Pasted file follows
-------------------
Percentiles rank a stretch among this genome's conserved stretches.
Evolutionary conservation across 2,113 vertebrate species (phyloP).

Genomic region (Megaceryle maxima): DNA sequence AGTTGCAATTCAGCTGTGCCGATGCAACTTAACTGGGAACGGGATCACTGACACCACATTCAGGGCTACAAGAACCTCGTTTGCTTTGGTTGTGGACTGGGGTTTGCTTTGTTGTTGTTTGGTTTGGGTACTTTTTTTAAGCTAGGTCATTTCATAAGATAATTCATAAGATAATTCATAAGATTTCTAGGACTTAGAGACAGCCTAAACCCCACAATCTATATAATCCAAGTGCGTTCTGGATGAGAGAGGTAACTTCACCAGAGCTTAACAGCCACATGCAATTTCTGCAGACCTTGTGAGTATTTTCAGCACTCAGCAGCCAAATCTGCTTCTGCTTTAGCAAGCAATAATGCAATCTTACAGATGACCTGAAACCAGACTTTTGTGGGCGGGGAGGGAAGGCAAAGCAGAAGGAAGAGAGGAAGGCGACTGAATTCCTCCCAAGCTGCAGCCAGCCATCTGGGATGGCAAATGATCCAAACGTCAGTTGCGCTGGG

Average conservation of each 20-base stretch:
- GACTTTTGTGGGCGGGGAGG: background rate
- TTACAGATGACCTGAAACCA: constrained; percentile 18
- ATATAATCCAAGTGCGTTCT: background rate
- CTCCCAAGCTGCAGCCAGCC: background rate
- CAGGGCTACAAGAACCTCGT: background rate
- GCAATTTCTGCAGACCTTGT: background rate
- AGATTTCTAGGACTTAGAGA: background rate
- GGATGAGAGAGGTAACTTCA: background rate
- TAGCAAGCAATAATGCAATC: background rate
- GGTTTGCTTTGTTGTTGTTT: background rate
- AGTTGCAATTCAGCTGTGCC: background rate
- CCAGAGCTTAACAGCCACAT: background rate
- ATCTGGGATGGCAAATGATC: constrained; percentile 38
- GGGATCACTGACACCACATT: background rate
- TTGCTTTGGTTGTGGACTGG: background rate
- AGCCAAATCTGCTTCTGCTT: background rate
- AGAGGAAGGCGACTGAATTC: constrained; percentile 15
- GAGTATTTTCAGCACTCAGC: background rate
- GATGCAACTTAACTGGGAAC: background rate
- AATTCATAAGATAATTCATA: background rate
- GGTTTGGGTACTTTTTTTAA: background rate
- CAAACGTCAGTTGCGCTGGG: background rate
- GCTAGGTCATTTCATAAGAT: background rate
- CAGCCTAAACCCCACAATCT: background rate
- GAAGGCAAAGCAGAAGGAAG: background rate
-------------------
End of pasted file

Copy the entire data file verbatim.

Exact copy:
Percentiles rank a stretch among this genome's conserved stretches.
Evolutionary conservation across 2,113 vertebrate species (phyloP).

Genomic region (Megaceryle maxima): DNA sequence AGTTGCAATTCAGCTGTGCCGATGCAACTTAACTGGGAACGGGATCACTGACACCACATTCAGGGCTACAAGAACCTCGTTTGCTTTGGTTGTGGACTGGGGTTTGCTTTGTTGTTGTTTGGTTTGGGTACTTTTTTTAAGCTAGGTCATTTCATAAGATAATTCATAAGATAATTCATAAGATTTCTAGGACTTAGAGACAGCCTAAACCCCACAATCTATATAATCCAAGTGCGTTCTGGATGAGAGAGGTAACTTCACCAGAGCTTAACAGCCACATGCAATTTCTGCAGACCTTGTGAGTATTTTCAGCACTCAGCAGCCAAATCTGCTTCTGCTTTAGCAAGCAATAATGCAATCTTACAGATGACCTGAAACCAGACTTTTGTGGGCGGGGAGGGAAGGCAAAGCAGAAGGAAGAGAGGAAGGCGACTGAATTCCTCCCAAGCTGCAGCCAGCCATCTGGGATGGCAAATGATCCAAACGTCAGTTGCGCTGGG

Average conservation of each 20-base stretch:
- GACTTTTGTGGGCGGGGAGG: background rate
- TTACAGATGACCTGAAACCA: constrained; percentile 18
- ATATAATCCAAGTGCGTTCT: background rate
- CTCCCAAGCTGCAGCCAGCC: background rate
- CAGGGCTACAAGAACCTCGT: background rate
- GCAATTTCTGCAGACCTTGT: background rate
- AGATTTCTAGGACTTAGAGA: background rate
- GGATGAGAGAGGTAACTTCA: background rate
- TAGCAAGCAATAATGCAATC: background rate
- GGTTTGCTTTGTTGTTGTTT: background rate
- AGTTGCAATTCAGCTGTGCC: background rate
- CCAGAGCTTAACAGCCACAT: background rate
- ATCTGGGATGGCAAATGATC: constrained; percentile 38
- GGGATCACTGACACCACATT: background rate
- TTGCTTTGGTTGTGGACTGG: background rate
- AGCCAAATCTGCTTCTGCTT: background rate
- AGAGGAAGGCGACTGAATTC: constrained; percentile 15
- GAGTATTTTCAGCACTCAGC: background rate
- GATGCAACTTAACTGGGAAC: background rate
- AATTCATAAGATAATTCATA: background rate
- GGTTTGGGTACTTTTTTTAA: background rate
- CAAACGTCAGTTGCGCTGGG: background rate
- GCTAGGTCATTTCATAAGAT: background rate
- CAGCCTAAACCCCACAATCT: background rate
- GAAGGCAAAGCAGAAGGAAG: background rate